One of the first duties of the physician is to educate the masses not to take medicine - Sir William Osler
A HACKING ATTACK at a US water plant has been credited to an unknown attacker who managed to access a SCADA controller and take over systems.
According to a report at our IT news sister site V3.co.uk, the hacker used the compromised SCADA system to turn a pump off and on again several times before causing it to fail.
This happened on 8 November and has once again caused security experts to question the security of SCADA systems.
Andrew Brandt, director of research for Solera Networks Research Labs, told V3 that German engineering conglomerate Siemens' SCADA system is something of a honey pot for hackers and that once inside it they would find a "soft centre" that let them easily take control.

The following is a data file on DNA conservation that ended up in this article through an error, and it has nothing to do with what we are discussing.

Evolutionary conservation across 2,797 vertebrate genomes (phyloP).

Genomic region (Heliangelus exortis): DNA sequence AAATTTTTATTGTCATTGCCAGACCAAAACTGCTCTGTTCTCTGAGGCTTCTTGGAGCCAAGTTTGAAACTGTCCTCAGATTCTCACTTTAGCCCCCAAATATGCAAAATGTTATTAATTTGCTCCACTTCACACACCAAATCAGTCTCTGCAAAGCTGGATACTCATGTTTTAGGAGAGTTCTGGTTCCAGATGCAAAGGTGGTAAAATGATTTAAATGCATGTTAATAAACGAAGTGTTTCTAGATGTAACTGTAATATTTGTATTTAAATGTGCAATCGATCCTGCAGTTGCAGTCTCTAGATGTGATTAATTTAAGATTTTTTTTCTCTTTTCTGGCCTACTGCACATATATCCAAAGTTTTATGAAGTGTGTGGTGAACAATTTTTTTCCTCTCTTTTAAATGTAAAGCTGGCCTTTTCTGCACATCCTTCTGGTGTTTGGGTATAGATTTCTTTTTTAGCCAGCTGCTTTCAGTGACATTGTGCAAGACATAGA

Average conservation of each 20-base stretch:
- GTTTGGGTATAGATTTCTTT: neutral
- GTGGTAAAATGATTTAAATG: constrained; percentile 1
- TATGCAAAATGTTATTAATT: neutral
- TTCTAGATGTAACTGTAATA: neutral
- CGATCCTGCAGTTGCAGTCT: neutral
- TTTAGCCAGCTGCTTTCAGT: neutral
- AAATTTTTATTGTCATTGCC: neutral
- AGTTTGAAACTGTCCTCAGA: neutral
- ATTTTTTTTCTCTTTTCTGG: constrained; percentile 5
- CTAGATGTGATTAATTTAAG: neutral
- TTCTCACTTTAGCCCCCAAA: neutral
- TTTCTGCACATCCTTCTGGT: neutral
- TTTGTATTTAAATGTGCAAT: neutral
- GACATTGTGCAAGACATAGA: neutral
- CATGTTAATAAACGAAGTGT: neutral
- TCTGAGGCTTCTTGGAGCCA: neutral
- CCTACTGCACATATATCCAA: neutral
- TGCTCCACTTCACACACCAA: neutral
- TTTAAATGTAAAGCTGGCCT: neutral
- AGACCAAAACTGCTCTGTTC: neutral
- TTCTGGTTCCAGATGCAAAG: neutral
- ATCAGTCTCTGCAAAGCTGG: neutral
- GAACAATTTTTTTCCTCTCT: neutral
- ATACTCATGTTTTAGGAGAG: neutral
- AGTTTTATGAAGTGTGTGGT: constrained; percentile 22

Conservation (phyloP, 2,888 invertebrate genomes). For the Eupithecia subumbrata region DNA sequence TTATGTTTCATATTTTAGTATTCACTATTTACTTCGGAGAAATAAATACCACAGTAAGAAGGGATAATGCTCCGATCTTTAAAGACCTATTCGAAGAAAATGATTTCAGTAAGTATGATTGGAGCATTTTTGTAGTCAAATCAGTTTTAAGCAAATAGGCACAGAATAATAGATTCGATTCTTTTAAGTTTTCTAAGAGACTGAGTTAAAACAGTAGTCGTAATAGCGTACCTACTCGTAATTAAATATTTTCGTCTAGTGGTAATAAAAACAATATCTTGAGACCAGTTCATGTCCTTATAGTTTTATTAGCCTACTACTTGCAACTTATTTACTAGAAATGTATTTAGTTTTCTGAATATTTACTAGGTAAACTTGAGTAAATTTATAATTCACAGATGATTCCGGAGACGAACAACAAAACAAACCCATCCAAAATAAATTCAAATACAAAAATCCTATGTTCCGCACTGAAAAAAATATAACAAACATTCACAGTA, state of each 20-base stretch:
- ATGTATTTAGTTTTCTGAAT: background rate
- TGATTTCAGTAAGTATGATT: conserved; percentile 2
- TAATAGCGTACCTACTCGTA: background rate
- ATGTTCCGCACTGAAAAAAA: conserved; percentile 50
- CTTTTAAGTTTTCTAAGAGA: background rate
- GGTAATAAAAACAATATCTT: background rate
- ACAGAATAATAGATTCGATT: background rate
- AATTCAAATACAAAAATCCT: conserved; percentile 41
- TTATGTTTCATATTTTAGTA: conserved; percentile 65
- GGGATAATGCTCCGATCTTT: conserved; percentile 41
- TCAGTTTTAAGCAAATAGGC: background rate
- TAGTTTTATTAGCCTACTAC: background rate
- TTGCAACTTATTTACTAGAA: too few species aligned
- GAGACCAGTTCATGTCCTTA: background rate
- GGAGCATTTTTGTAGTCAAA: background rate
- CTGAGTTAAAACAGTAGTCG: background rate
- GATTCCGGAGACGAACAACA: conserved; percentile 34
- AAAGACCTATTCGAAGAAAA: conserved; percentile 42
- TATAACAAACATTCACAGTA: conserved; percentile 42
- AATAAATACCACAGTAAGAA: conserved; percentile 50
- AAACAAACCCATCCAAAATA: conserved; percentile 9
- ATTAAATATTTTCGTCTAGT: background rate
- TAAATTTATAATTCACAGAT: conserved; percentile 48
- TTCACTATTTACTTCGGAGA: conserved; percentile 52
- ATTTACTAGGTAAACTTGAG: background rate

"For the most part they are not necessarily designed to be connected to the internet, but engineers can put in workarounds for remote access. Anytime you do this you put in a pathway where someone can get in," he said.
"Attacks are getting targeted at these edge-case machines where they want to steal something specific," he said, "and it is that specificity which to me gets scary."
Researchers have traced the system used in the attack on the Illinois water plant to Russia, but Brandt said that the attacker could be using a proxy.
No serious damage resulted from the attack. µ
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